A tribute to Abou Diaby, Arsenal’s underappreciated midfield maestro
There was something ethereal about Abou Diaby. He moved with such grace, such elegance, almost as if floating through time and space.
At his best, he was glorious to watch, a footballer with a unique combination of both incredible athleticism and impeccable technique.
Unfortunately, Diaby in full flight was a rare sight. The Frenchman suffered a series of bad injuries throughout his Arsenal career, which ultimately led to his retirement in 2019 at the age of just 32.
Though he failed to fulfil the potential he showed in his late teens and early 20s, Diaby remains one of the Premier League’s most underappreciated players.
He was not simply an unsuccessful replacement for Patrick Vieira, as some suggested. The comparisons were understandable, but they were different players.
Diaby was delicate and poised, sometimes awkward and languid but always aesthetically pleasing with the ball at his feet.
He was capable of controlling games, dictating the tempo, going on a rangy run from midfield and creating or scoring a goal.
For Arsenal supporters, watching Diaby play was, for the most part, a joyous experience.
Then he got injured.
The first and likely most significant of his injuries came in a game at Sunderland in the 2005-06 season. With Arsenal 3-0 up and cruising, Sunderland defender Dan Smith inexplicably threw himself into a challenge by the touchline, getting nowhere near the ball.
Diaby yelled in pain. The horrific tackle had broken his ankle. From that moment on, injuries were a defining feature of his career.
“It definitely had a big impact on my career,” Diaby said in 2019. “Before that happened, I didn’t know what these muscular injuries were. This injury created more injuries.
“At that time, I was only 19 or 20. You get injured and just think, ‘I will get my treatment and go back on the pitch.’
“When I came back on the pitch afterwards, I knew that something was different. I lost a lot of flexibility in my ankle; I wasn’t as quick, and I knew something had changed.
“I started getting injured often and getting muscular injuries and it was definitely related to that.”
— Zico 🇵🇸 (@_Zico23) February 16, 2022
In many ways, then, Diaby is a tale of what might have been. His career was tinged with regret, set on its trajectory by a moment of madness from an opposition player.
But that doesn’t mean we can’t appreciate his undeniable quality. His time at the top of his game was fleeting and is perhaps even more special because of that.
Diaby, for lovers of football, was a spectacle. He epitomised Arsene Wenger’s brand of football and, though that certainly wasn’t Arsenal’s greatest era, he might have been a figurehead of the midfield in the same way as Vieira.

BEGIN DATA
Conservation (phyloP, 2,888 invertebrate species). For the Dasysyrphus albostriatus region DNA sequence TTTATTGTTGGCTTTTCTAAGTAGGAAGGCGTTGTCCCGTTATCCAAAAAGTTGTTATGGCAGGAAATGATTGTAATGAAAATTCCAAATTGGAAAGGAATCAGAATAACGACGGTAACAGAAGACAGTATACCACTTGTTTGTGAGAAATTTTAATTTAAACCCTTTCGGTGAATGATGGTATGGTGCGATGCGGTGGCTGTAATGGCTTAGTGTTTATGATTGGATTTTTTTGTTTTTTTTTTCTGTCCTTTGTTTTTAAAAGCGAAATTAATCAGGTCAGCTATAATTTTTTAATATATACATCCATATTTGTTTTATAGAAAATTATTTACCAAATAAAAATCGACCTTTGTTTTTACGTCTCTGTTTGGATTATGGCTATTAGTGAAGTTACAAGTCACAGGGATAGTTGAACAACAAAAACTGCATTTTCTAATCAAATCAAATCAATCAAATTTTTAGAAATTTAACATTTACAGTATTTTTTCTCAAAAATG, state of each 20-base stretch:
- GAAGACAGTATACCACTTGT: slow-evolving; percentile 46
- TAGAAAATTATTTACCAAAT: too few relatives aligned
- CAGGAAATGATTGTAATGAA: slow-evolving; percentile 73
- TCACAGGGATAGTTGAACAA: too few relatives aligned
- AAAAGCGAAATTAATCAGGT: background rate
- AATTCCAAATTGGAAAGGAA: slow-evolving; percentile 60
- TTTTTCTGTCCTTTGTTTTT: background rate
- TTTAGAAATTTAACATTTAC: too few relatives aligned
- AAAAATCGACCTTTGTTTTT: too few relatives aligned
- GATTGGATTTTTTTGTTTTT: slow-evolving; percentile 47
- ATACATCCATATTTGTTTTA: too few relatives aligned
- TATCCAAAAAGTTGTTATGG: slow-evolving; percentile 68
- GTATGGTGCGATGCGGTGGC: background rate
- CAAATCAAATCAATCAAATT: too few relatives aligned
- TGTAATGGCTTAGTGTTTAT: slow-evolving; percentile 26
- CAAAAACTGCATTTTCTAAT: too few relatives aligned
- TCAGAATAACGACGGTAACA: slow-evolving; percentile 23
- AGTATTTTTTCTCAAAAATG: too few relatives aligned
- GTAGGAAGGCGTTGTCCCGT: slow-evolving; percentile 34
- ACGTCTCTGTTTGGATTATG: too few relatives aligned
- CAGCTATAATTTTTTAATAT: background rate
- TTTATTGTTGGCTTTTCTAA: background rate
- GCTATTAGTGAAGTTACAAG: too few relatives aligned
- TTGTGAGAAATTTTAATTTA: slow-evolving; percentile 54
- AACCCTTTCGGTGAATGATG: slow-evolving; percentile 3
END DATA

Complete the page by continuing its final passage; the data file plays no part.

Amid the silky passing and gazelle-like runs through midfield, there were spectacular goals.
Perhaps the most memorable was a stunning strike against Derby in 2007-08.
Diaby received the ball on the left, drifted inside, skipped past two white-shirted players and fired a rocket of a shot into the top corner.
Abou Diaby was some player 🤯pic.twitter.com/VeWSaMiGkL
— GOAL (@goal) June 8, 2020
He was capable of brilliance and regularly produced it, even if the narrative soon became that he was too injury prone to be relied on.
Clearly, Diaby’s performances suffered as the injuries became more frequent. Wenger, though he was one of the midfielder’s most ardent defenders, eventually began to select other players.
But this was not the result of declining effort or any lack of natural ability. And no one was more disappointed than Wenger, who had identified Diaby as a future star before bringing him to Arsenal from Auxerre in January 2006.
“It’s one of the saddest moments for us at Arsenal not to have had the opportunity to get the best out of Abou Diaby because of injury,” Wenger said.
“I’m very sad because this boy is a massive and a huge talent. It’s sad as well because he didn’t deserve what he got. It’s sad as well because he’s a very serious player.
“He was always at home every night, prepared well every day and was not rewarded.
“He was the closest to Patrick Vieira we have seen here, with even a good offensive potential. In France, he’s regarded highly because every time he played in the French national team he made a difference. It is very sad.”
Wenger’s sadness was genuine. His players, particularly the ones he had scouted carefully and chosen to spend money on, were important to him.
Like many others, Wenger had been excited to see how Diaby would develop after such a promising first season in north London.
Vieira had been such a pivotal signing as the Invincibles team was gradually pieced together, and it felt like Diaby, though a different kind of player, might have a similar impact.
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All of that is hypothetical now. But caveats are necessary when discussing such a talent.
One day, Diaby will no longer be mentioned. He was not, for reasons beyond his control, able to establish himself as a Premier League great, so instead it will be Vieira, Emmanuel Petit, Cesc Fabregas and others written into the history books.
But Diaby shouldn’t be forgotten. Not because of what he achieved, but because of his sheer ability, his technical excellence, and his admirable attempts to overcome debilitating injuries.
Arsenal may never have a player so unique again.
By Callum Rice-Coates